20 News Industry 4 Rolling stock 5 Infrastructure 6 Stations 9 Appointments 13 Conferences & exhibitions 17

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Profiles Qatar Rail Qatar Rail (Green Line Elevated and at Grade) Stadler Rail Nexus Blackpool Transport Metrolink RATP Dev Ltd Mechan Express Glazing Contractors

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NEWS I Industry IN BRIEF

The concourse at London Victoria station

Passenger satisfaction highest for 2 years l The latest Transport Focus survey from the RDG reveals a significant rise in passenger satisfaction. Some 83% of passengers surveyed in autumn 2015 were satisfied with their journey overall, 2% higher than in autumn 2014 and 3% more than in spring 2015. Satisfaction improved in 20 out of 35 categories of facilities.

King’s Cross sells for £371m l The government has announced the sale of its stake in the iconic King’s Cross development to AustralianSuper, Australia’s largest pension fund, for the sum of £371m. The 67-acre site is being redeveloped with offices, residential and leisure properties. All proceeds will return to the Treasury.

Help in a crisis l National law firm Shoosmiths has launched a free crisis management tool to help businesses avoid making costly mistakes in a crisis. The tool highlights critical questions that managers should ask at the outset of any crisis and helps them to think strategically across a variety of issues. It can be downloaded from ow.ly/Xdrtp

Smart wall first at Harrogate l The UK’s first retailing smart wall has been launched at Harrogate station. Facial detection technology senses when a customer is approaching and automatically moves the ticket touchscreen to eye level. Other features include a small video screen that could be linked to a virtual call centre to help customers.

UITP forms North America ties l Urban rail operators in North America will soon be able to form closer contacts with rail industry players globally, following the formation of an urban rail platform for North America. The UITP initiative will promote the sharing of knowledge and expertise and help advance North American rail development.

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Eurostar at Lyon

PAC report into the sale of Eurostar casts doubt on case for HS2 l The Committee of Public Accounts (PAC) report into the sale of the taxpayer’s stake in Eurostar, has highlighted concerns about the Department for Transport’s approach to evaluating the benefits and economic impact of transport projects that cast doubt on the case for HS2. It describes the two year delay in publishing a DfT evaluation of HS1 that showed the project was poor value for money, as being unacceptable.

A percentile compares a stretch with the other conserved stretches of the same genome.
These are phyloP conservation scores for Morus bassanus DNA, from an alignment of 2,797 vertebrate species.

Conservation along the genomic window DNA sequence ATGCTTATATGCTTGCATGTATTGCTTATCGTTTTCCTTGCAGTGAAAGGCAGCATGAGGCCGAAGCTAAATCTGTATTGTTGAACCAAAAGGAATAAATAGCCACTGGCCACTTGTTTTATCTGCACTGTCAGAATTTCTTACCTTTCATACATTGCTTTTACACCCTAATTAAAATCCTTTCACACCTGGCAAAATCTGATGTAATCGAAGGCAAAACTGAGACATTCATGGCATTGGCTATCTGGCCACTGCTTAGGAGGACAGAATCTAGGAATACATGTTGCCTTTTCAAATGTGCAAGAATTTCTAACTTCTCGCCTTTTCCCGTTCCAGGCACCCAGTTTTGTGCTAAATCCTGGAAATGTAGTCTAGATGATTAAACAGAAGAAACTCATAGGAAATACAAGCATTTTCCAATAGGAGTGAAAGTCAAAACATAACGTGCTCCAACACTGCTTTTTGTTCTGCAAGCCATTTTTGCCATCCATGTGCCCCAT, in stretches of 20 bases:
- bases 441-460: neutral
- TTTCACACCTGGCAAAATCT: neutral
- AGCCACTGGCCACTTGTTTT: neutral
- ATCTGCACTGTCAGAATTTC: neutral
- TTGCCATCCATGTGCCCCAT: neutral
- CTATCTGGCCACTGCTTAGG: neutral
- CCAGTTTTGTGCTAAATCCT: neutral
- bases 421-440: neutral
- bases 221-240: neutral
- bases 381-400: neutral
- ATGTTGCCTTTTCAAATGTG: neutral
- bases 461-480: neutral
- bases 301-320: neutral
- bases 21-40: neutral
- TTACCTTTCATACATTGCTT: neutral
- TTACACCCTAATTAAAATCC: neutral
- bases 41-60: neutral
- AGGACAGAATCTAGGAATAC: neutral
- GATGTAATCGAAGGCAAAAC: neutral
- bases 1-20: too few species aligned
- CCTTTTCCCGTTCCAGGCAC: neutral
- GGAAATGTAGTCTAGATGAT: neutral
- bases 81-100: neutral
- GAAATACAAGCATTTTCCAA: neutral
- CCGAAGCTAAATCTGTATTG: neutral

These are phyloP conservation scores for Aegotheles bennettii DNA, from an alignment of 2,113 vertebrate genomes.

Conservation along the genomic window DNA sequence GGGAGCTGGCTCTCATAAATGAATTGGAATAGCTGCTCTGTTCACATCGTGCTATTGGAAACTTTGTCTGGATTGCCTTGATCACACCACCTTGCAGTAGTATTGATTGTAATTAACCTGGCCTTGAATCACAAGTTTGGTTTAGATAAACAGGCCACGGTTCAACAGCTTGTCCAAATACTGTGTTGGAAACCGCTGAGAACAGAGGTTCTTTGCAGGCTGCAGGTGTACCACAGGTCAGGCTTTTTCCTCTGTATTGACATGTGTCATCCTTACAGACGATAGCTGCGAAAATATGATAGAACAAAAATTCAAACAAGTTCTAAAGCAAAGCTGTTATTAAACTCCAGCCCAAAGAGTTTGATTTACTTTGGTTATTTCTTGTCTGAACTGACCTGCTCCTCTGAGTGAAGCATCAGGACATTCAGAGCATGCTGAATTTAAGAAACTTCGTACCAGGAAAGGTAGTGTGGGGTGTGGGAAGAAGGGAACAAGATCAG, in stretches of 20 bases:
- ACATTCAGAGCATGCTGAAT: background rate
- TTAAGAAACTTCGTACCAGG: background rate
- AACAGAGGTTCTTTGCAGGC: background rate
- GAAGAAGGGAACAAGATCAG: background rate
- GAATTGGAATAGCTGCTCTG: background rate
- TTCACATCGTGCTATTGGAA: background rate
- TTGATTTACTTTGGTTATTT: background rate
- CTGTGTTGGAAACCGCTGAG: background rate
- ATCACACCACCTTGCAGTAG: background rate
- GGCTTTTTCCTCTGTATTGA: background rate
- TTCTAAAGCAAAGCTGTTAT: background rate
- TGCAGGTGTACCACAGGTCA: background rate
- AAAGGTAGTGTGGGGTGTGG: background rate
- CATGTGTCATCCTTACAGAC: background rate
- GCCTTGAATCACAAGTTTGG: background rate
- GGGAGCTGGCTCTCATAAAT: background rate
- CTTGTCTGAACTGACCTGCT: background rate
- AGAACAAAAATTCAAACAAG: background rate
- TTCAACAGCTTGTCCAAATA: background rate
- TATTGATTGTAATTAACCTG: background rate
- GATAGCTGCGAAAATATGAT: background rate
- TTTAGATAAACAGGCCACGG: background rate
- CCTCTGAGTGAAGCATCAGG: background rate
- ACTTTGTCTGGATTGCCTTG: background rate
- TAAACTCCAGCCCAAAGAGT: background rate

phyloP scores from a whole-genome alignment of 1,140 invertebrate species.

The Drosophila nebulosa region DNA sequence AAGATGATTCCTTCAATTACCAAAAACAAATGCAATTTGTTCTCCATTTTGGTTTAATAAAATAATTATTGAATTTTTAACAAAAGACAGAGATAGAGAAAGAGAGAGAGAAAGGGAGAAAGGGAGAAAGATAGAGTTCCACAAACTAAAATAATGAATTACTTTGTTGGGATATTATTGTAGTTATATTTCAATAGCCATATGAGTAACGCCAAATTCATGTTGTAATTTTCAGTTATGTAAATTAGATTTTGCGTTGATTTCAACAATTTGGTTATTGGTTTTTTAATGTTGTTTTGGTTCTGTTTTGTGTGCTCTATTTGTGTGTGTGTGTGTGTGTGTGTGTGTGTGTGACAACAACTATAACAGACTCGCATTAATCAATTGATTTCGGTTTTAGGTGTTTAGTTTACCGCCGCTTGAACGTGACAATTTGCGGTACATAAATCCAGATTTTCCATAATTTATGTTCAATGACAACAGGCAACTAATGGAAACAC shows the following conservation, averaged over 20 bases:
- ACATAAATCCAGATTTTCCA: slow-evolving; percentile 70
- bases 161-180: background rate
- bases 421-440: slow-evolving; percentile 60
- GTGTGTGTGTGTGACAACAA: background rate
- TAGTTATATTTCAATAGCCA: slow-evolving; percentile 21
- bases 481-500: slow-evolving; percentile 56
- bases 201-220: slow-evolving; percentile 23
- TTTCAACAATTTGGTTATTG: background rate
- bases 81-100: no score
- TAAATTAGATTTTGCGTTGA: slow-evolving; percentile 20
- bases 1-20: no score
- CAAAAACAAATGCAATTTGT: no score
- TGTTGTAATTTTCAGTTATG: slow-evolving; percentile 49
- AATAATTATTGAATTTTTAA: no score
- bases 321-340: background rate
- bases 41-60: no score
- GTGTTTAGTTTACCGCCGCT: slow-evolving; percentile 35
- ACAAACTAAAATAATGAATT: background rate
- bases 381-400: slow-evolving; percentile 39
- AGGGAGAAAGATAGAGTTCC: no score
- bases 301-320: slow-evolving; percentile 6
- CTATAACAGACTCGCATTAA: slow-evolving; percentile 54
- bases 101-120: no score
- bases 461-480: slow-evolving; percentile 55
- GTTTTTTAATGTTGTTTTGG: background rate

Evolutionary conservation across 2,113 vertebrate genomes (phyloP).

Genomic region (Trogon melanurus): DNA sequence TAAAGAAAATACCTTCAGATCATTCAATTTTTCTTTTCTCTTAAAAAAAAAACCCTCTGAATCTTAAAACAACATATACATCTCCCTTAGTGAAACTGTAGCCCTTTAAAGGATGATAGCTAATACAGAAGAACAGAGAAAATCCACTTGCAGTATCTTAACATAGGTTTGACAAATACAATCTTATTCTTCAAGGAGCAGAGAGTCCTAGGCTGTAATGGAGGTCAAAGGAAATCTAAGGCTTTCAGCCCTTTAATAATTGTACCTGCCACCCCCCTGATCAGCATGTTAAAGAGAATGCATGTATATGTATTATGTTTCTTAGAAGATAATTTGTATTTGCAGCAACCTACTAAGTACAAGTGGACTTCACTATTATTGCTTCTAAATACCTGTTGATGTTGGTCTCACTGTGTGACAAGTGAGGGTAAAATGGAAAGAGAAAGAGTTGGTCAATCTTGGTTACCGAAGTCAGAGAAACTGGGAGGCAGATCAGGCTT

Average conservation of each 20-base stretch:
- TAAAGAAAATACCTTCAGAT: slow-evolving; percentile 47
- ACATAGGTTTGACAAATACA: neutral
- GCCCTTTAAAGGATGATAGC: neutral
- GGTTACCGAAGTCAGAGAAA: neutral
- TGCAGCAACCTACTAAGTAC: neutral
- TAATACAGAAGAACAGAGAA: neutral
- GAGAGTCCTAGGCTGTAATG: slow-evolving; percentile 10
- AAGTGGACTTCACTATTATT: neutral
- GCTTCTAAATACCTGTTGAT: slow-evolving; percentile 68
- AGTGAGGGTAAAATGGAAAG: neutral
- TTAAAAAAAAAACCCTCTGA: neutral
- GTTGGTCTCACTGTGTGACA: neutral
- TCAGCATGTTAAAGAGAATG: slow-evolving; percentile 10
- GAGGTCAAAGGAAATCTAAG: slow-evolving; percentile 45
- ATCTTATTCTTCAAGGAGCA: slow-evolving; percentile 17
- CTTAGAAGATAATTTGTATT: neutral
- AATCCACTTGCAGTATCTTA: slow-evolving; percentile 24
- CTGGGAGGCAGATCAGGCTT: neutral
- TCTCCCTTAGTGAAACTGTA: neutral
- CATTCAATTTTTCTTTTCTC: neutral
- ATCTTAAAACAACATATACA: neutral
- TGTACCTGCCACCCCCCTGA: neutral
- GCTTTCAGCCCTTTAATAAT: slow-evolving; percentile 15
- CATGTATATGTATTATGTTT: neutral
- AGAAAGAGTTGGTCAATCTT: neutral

Meg Hillier MP and chair of the PAC, said: “We now also know, following publication of the government’s much delayed report, that the costs of HS1 far outweigh its economic benefits. It is deeply concerning that work towards HS2 should have progressed without full and detailed consideration of HS1. The government’s evaluation of HS1, produced at the urging of this Committee, could and arguably should have been a key piece of evidence in scrutinising plans for HS2.”

Call goes out to gather evidence for an assessment of UK’s future infrastructure needs

l A nationwide consultation has been launched to gather evidence for a comprehensive independent assessment of the UK’s future infrastructure needs and how they could be met. The deadline for written submissions is 29 February 2016. The findings will then feed into the National Infrastructure Commission. The consultation is being managed by a coalition of business, industry, academic and environment leaders, chaired by NIC commissioner, Sir John Armitt. The needs assessment will be based on evidence gathered during the consultation, evidence hearings, research being undertaken by the Infrastructure Transitions Research Consortium, and a vast pool of data and

analysis. It will take into account factors such as climate change, population growth and technological game changers. It will also review different options for meeting the UK’s needs, considering affordability, public acceptability and environmental obligations. A report will be published in the autumn, setting out a vision for UK infrastructure up to 2050 and a series of interventions Government and industry will need to make to realise the vision. The coalition includes ICE, CBI, KPMG, Pinsent Masons, University of Cambridge, University of Oxford, Graham Dalton, National Grid, London First, Green Alliance, Transport for Greater Manchester, Thames Water and the Scottish Council for Development and Industry.


NEWS I Rolling stock Shortlist of bidders for the manufacture of Merseyrail’s new trains is published